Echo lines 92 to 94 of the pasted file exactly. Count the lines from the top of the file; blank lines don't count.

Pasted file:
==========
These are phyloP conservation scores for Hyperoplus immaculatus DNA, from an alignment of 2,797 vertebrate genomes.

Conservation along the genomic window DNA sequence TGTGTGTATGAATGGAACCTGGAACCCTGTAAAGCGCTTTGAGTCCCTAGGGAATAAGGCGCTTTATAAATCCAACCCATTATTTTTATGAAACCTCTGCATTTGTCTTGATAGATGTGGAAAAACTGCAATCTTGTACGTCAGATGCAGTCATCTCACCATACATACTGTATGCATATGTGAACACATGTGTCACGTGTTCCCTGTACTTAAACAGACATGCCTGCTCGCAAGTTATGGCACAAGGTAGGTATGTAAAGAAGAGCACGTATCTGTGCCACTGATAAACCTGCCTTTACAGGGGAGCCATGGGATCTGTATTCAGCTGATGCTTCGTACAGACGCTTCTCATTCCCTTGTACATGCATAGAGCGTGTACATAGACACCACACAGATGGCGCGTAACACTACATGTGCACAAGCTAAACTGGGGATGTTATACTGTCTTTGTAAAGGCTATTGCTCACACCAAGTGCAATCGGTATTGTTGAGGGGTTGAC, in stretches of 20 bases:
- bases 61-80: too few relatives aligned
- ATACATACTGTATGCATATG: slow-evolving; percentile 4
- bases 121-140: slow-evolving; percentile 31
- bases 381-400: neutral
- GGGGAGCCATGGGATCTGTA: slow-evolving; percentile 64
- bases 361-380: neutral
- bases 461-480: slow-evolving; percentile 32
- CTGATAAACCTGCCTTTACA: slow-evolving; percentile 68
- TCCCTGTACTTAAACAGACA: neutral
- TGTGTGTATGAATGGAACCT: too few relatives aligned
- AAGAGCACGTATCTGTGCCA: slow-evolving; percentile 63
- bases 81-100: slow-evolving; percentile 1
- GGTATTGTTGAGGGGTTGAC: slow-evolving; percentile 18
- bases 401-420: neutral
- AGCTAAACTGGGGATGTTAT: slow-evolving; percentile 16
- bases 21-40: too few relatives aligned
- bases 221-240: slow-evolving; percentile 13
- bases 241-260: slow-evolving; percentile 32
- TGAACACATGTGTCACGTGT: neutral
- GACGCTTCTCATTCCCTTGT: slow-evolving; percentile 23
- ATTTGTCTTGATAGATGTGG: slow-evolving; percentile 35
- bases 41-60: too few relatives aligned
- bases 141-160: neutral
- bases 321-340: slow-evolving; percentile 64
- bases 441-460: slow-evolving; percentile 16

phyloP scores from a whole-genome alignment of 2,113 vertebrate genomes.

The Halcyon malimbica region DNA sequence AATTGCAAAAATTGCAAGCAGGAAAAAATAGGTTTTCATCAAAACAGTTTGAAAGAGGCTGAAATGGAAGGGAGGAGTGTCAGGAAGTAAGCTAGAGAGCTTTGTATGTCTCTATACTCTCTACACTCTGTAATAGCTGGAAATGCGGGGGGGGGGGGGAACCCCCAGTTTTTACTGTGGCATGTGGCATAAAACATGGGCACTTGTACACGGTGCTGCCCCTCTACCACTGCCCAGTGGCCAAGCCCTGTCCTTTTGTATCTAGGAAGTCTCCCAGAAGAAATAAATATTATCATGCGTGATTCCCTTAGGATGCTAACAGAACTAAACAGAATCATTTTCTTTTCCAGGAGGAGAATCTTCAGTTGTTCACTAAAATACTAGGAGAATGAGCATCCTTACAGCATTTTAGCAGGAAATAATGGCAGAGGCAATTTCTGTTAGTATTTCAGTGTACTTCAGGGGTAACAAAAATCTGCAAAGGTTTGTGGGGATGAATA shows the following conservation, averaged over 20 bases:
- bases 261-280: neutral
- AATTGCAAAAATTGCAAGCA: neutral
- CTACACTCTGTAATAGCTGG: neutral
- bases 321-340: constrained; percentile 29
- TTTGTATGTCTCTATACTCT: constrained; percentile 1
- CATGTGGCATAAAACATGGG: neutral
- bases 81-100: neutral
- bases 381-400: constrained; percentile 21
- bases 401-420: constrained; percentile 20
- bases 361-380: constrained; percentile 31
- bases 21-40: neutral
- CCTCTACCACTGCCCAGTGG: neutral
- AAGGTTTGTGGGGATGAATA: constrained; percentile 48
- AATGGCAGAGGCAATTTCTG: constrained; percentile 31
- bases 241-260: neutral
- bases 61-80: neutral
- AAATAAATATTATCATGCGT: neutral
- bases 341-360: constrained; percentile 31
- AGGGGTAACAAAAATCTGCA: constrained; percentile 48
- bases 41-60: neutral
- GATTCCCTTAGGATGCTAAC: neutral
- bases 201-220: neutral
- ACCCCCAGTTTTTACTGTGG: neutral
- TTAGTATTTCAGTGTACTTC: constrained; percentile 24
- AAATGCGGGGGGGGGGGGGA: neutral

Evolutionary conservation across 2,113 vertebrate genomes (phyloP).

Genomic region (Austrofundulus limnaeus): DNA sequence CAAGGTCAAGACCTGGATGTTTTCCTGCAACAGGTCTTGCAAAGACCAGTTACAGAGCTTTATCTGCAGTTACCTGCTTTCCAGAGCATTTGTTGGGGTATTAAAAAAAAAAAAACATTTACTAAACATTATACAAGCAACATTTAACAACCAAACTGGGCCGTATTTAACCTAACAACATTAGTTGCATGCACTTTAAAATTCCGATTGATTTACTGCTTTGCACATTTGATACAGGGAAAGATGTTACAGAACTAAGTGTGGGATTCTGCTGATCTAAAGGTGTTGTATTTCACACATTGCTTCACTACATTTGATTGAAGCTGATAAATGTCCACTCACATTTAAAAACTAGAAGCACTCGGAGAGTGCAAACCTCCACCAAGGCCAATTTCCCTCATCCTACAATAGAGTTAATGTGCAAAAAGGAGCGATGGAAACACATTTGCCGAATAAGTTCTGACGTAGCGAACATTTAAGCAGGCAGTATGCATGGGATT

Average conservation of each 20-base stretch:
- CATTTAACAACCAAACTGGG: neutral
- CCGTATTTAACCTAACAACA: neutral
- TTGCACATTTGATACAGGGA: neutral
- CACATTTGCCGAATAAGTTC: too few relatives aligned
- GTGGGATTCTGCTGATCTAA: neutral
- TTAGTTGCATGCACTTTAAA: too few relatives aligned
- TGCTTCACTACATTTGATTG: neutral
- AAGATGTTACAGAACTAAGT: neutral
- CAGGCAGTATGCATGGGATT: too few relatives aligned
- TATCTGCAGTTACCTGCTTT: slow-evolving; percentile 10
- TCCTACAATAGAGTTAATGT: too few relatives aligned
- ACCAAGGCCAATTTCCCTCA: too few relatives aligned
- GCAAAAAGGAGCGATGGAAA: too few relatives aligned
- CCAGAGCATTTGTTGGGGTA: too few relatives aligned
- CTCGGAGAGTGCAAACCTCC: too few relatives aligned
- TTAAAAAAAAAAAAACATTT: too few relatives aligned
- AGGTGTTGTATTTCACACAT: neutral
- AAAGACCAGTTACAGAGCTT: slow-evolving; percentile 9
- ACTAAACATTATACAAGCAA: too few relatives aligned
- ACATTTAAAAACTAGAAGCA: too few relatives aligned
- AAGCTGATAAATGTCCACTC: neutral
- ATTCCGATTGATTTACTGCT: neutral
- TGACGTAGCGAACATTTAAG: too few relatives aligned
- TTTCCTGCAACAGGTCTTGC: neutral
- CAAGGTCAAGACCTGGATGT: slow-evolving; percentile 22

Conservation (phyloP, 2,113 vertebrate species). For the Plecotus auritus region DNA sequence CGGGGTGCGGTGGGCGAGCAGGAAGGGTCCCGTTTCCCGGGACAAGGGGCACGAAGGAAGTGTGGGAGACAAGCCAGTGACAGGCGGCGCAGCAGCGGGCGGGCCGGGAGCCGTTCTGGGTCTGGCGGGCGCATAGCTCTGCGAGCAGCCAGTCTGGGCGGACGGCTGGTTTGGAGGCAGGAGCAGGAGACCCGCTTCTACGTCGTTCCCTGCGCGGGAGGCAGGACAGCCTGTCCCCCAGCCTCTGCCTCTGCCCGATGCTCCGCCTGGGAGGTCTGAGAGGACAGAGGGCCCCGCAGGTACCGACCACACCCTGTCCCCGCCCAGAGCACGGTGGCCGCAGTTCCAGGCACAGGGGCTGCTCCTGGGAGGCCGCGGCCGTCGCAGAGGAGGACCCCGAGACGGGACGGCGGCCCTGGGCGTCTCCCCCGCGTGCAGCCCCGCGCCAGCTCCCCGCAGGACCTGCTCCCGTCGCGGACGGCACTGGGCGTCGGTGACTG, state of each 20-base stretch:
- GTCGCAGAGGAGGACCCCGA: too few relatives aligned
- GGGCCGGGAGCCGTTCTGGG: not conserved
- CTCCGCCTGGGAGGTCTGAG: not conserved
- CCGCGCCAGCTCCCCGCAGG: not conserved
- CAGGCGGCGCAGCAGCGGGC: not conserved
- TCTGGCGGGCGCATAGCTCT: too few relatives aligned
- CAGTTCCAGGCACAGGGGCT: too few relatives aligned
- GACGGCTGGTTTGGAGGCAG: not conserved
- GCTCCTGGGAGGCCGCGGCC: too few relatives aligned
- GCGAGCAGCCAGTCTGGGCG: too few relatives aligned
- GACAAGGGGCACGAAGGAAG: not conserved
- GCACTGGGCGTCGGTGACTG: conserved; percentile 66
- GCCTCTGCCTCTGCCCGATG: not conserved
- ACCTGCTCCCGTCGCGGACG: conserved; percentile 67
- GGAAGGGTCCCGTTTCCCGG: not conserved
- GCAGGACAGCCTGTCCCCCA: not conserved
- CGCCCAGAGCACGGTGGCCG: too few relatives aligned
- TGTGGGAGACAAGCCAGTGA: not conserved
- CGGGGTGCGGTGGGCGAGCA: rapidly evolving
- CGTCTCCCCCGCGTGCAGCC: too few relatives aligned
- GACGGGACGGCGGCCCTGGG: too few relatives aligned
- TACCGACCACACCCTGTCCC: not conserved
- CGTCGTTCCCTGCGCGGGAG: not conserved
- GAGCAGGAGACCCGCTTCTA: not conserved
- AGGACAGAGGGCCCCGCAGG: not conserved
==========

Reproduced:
- GCTCCTGGGAGGCCGCGGCC: too few relatives aligned
- GCGAGCAGCCAGTCTGGGCG: too few relatives aligned
- GACAAGGGGCACGAAGGAAG: not conserved